Asia Pacific (APAC), Global Politics

Apple R&D, Material Scanners, Boron Carbide Speakers: The Headlines in Tokyo for Dec. 10

Here is the daily roundup from Japanese consumer tech and tech business websites for Dec. 10, 2014.

Apple to open research facility in Yokohama

Apple (NASDAQ:APPLhad just announced yesterday that it is planning to open a research and development center in Japan, particularly in Yokohama City. The move was part of the company’s plan to expand its business in the Land of the Rising Sun.

There are no specifics yet as to how much the company is about to invest, or when the project for its construction is about to start, but it is touted as soon-to-be one of the largest and most advanced consumer tech research facilities in Asia. In accordance to standard business operations, the upcoming technical development center will be joining all the other Apple R&D facilities in other nearby countries.

NEC showcases new material degradation scanning technology

NEC (TYO: 6701recently unveiled its new image analysis software designed to scan materials for structural degradation. The software design enables it to be potentially used at only one-tenth the original cost of the same procedure.

Basic checking of structural materials usually involve hiring experts, or with the use of sophisticated sound-based equipment, both of which requires restricting access to the area of a building, structure, or road that needs to be scanned. NEC’s new analysis software allows easier, non-penetrative, non-intrusive scanning by analyzing minute patterns in high-definition magnified images of the material. By detecting certain microscopic cracks and cavities, it is capable of determining the material’s overall level of integrity.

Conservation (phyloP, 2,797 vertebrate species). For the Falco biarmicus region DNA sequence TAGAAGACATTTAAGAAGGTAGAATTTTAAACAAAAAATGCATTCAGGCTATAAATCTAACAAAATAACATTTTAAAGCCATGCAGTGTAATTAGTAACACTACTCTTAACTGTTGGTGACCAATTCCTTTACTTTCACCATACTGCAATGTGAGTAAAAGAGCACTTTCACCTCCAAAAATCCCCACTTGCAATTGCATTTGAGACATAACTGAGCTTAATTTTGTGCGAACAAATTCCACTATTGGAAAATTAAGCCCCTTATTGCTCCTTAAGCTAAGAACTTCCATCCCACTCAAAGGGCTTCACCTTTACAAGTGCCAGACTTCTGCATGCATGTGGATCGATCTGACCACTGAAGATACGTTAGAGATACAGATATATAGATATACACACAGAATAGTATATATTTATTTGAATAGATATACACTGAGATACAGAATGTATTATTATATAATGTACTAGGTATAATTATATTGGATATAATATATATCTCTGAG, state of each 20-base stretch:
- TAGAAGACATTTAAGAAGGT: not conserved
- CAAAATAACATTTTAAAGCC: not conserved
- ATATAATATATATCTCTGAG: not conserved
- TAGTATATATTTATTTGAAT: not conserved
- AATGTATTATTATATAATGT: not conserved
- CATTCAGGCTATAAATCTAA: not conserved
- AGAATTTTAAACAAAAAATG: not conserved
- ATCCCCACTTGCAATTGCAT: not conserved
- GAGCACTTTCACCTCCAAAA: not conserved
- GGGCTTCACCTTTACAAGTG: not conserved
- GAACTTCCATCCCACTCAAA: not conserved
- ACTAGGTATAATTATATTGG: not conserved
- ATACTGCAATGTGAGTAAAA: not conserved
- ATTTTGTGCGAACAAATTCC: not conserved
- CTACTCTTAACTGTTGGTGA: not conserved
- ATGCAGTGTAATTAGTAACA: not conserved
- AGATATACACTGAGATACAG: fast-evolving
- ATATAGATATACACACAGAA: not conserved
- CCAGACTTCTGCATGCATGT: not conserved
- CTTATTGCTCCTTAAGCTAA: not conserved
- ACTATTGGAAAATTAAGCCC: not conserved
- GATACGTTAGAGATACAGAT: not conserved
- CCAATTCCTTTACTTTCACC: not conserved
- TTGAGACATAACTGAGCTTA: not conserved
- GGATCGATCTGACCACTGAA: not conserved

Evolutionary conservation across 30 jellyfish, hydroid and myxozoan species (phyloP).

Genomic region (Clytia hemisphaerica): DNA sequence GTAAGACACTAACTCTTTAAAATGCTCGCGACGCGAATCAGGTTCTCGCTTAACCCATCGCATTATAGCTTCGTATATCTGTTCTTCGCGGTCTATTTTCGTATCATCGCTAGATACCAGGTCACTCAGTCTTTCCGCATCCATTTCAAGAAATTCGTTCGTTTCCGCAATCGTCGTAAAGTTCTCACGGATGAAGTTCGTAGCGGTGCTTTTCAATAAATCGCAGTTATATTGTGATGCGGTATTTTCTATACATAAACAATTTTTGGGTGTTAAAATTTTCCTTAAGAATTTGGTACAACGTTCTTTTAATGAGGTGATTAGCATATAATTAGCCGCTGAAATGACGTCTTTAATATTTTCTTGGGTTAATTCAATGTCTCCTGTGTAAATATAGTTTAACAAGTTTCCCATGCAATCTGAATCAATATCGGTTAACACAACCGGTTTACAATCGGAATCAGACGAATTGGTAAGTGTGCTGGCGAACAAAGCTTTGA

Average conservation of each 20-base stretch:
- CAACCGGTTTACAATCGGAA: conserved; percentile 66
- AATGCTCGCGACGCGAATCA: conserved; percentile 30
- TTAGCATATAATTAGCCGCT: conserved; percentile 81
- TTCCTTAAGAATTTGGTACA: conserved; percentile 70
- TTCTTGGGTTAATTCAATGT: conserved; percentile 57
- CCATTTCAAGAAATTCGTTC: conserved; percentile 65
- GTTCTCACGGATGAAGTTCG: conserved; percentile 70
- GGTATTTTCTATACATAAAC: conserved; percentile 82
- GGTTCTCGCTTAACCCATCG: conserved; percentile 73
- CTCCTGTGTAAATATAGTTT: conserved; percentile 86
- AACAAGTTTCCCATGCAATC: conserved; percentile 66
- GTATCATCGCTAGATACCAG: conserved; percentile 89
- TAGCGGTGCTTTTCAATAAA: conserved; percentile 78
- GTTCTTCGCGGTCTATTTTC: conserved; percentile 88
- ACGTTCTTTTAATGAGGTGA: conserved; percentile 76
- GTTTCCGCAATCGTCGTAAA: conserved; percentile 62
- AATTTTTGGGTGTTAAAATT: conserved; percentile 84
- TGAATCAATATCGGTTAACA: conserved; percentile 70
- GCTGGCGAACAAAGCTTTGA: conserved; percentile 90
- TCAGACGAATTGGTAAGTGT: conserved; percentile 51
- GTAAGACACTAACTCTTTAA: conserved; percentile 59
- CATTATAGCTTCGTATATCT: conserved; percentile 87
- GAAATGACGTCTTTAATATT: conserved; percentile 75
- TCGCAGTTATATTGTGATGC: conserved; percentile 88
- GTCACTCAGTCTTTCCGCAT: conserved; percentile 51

NEC hopes to implement the technology sometime next year.

Mitsubishi develops speakers with near-original sound quality

Mitsubishi Electric (TYO: 6503) announces the development of its new high-end speaker, which is capable of reproducing sounds closest to its original.

The company’s high-end speakers are commonly made of boron carbide, which helps the units deliver sound pressure waves faster than regular speakers. With a new manufacturing process however, the speakers are now capable of delivering even faster sound waves, while emitting lesser surface resonance. The result is a set of speakers capable of reproducing sound with a level of quality that makes it almost near the original.

Mitsubishi Electric plans to implement the technology to home and vehicle speaker systems, eventually replacing its current product line of boron carbide high-end speakers, in the near future.